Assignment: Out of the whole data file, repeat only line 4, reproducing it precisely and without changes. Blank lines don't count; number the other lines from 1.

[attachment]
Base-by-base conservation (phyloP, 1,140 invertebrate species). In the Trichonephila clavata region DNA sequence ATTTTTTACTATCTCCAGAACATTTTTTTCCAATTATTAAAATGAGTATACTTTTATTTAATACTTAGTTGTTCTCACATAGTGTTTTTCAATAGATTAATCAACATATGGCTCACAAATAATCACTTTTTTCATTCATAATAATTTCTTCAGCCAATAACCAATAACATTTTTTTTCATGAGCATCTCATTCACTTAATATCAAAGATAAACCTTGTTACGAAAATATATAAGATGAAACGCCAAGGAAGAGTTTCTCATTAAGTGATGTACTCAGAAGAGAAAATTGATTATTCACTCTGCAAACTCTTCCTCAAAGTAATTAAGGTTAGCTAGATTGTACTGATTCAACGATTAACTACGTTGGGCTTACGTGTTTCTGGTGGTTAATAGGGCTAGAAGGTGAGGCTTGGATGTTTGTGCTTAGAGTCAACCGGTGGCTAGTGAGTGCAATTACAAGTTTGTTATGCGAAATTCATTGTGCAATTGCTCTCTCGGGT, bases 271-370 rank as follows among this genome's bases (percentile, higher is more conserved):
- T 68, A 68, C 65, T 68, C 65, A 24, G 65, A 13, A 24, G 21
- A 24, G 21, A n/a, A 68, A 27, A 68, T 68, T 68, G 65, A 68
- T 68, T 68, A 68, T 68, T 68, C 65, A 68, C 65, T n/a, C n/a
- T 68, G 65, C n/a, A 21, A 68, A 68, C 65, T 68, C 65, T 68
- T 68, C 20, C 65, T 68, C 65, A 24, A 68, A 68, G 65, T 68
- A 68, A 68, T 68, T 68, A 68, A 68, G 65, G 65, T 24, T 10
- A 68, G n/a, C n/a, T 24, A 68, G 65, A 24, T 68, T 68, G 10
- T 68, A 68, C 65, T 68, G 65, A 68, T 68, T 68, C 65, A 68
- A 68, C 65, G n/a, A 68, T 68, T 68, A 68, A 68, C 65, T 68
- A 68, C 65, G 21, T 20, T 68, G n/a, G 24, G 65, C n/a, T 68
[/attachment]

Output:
- T 68, T 68, A 68, T 68, T 68, C 65, A 68, C 65, T n/a, C n/a